Appeal Number: 6616
Appeal Amount: $$340,194
Although there has been a paucity of international attention to the Balkans in recent years, the region continues to struggle with the effects of nearly a decade of war and conflict.
One of the problems facing the region: the human rights of Kosovo's minority ethnic communities. In November 2002, more than three years after the beginning of the UN administration and NATO military presence in Kosovo, the vast majority of Serbian, Roma and other minority internally displaced persons (IDPs) have not been able to return to their homes.
According to the official report, of the 230,000 minority internally displaced persons (IDPs), only a few hundred have returned home. Moreover, the living conditions of IDPs currently residing in Serbia and Montenegro have greatly deteriorated. In the three years since displaced persons from Kosovo have been living in Serbia and Montenegro, their legal problems related to property and employment status, health care and other rights have not been fully resolved.
The CWS /Balkans Program is planning to give special consideration to forgotten, neglected or ignored emergency situations in Serbia -- including Kosovo -- and in Bosnia. It will do this to help minority displaced persons develop their capacity to cope with trauma and crises, to alleviate the continuing deficits in basic resources, and to implement initiatives that will help ethnic/religious minority families sustainable return to their homeland in Kosovo and Bosnia.
It will do this through specific measures that:
- Enhance inter-ethnic religious cooperation
and reconciliation through pragmatic activities that motivate common interest
and yield interdependent mutual benefit;
- Promote repatriation/reintegration of
minority displaced persons through cooperative income generation and other
activities in rural areas;
- Implement psychosocial counseling, trauma healing, and peacebuilding programs as a strategy for conflict mitigation.
BOSNIA: CWS is targeting remote rural areas in the area known as Canton 10 - the Glamoc District, in western Bosnia - that are characterized by concentrations of returning minority displaced families. The level of destruction in the area is extremely high - thousands of ruined houses dot the landscape of Glamoc. There is no health care facility in the region, no industry, no viable market, and no means of transportation. Farming equipment and implements of all types - from hand tools to tractors - have been looted or destroyed. Massive losses of livestock due to the war are common.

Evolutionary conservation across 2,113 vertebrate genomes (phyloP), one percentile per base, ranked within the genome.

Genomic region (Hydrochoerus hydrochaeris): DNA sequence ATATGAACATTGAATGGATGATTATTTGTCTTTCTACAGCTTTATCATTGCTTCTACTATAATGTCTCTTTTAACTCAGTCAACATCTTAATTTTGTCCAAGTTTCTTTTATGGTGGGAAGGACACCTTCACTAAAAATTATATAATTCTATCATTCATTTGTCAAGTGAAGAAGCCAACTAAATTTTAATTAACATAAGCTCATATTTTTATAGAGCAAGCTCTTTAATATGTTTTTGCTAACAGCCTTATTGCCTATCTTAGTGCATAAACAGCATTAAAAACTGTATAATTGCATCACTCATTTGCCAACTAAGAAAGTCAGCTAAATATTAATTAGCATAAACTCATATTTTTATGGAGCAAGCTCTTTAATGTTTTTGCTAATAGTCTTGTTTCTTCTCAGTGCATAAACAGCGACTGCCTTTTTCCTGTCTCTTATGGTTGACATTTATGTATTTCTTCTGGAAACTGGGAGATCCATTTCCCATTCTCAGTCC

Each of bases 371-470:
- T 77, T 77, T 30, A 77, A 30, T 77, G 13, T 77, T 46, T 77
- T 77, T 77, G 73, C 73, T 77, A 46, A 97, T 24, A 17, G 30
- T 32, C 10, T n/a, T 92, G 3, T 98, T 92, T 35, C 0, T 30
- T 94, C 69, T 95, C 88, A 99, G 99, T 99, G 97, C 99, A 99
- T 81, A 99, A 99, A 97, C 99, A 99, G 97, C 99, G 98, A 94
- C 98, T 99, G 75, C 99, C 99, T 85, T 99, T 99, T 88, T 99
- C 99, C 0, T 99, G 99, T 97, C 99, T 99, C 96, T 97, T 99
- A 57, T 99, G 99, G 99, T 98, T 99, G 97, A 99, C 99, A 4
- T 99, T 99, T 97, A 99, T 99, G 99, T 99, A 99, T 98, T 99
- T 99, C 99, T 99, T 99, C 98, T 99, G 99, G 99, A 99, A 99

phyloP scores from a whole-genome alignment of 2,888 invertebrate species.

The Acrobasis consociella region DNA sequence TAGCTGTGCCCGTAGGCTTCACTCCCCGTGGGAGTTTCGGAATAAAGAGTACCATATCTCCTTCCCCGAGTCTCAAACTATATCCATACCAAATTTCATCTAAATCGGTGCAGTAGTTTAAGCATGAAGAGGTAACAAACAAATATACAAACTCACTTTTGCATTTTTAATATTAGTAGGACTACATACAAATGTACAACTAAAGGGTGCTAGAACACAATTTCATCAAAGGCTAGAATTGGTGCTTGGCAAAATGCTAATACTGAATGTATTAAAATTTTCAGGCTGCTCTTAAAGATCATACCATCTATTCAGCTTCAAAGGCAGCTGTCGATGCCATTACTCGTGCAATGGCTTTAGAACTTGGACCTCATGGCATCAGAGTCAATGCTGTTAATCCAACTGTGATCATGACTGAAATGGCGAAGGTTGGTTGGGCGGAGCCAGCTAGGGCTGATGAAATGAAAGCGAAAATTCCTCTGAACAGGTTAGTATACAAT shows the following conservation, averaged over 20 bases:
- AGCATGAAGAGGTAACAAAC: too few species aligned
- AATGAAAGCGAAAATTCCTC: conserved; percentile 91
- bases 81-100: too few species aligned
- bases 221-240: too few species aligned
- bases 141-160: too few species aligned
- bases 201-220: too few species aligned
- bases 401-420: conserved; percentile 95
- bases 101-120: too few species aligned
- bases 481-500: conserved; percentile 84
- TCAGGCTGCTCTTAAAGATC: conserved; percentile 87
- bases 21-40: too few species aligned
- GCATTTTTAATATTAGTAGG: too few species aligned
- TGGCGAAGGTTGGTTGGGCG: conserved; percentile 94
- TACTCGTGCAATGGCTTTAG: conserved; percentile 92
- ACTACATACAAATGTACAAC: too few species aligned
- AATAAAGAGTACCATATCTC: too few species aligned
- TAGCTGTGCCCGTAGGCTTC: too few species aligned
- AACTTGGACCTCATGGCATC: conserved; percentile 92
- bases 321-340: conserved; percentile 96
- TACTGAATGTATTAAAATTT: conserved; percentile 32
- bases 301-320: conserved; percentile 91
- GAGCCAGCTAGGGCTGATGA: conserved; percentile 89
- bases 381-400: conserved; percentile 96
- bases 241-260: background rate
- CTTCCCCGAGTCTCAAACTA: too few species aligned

In this one-year program (lasting through the end of 2003), CWS will target the villages of Savici, Balac, Rore and Stekerovci - villages that have been directly destroyed by war, where former residents are now slowly returning to their ruined houses. This program will address some of the most urgent reconstruction needs of 25 minority families. The 25 returnee families have no hope of any shelter project from any agency at the moment. Almost all of them live in garages, cellars and underground.
The project would start with a focus on repair of 25 lightly damaged houses. The price of one house is approximately $3,600.
The CWS support will be provided in the form of construction materials and a part of the skilled labor force. The materials will be procured locally; the provision of basic construction materials and sanitary / electrical equipment will enable the house owners to repair their houses themselves.
The CWS shelter project will be implemented in accordance with the guidelines produced by International Management Group in Bosnia. The construction materials will be distributed in three phases. CWS also plans to provide two concrete mixers with petrol engines for self-help groups in order to help them carry out their work.
The rehabilitation of houses will be done through a self-help approach. It is anticipated that community-based working groups will be organized to support families who are obviously not able to perform the necessary work on their own.
By using the community-based approach, the CWS shelter project aims to facilitate the rebuilding of the houses as well as the community. CWS believes that assistance should not just be provided to beneficiaries, but should address the beneficiaries' expressed needs and be managed by the beneficiaries themselves.
The self-help groups are cohesive elements in a community structure and will become a basis for community mobilization and development in the future. The CWS local partner is the Refugee Return Service (RRS). CWS will work closely with RRS and jointly implement the shelter project in the target villages.
SERBIA: The latest UN survey indicated that the majority of internally displaced persons (IDPs) from Kosovo are willing to return to their pre-war homes. Despite the desire of many displaced persons to return to their homeland, they are faced with significant problems. At present, the general security situation does not allow the large-scale return of the Serb and other non-Albanian populations to their homes in Kosovo.
Kosovo's ethnic minority communities continue to be the target of threats. In the light of the current Kosovo situation, it is increasingly difficult to determine when violence ends and peace begins. This leaves the international community with two very difficult choices. It could either pursue solutions other than return, or try to create conditions that make return possible.
Recently, UN Secretary-General Kofi Annan stressed the need for a strong commitment to support a multi-ethnic society, reconciliation between majority ethnic Albanians and minorities, and the return of minorities presently outside of the province to their former homes.
The CWS Reconciliation in Repatriation Program will facilitate the reintegration of those disadvantaged minority displaced families who want to return to their pre-war homes in Kosovo. The program priority will be given to areas with high concentrations of potential returnees in southern Serbia.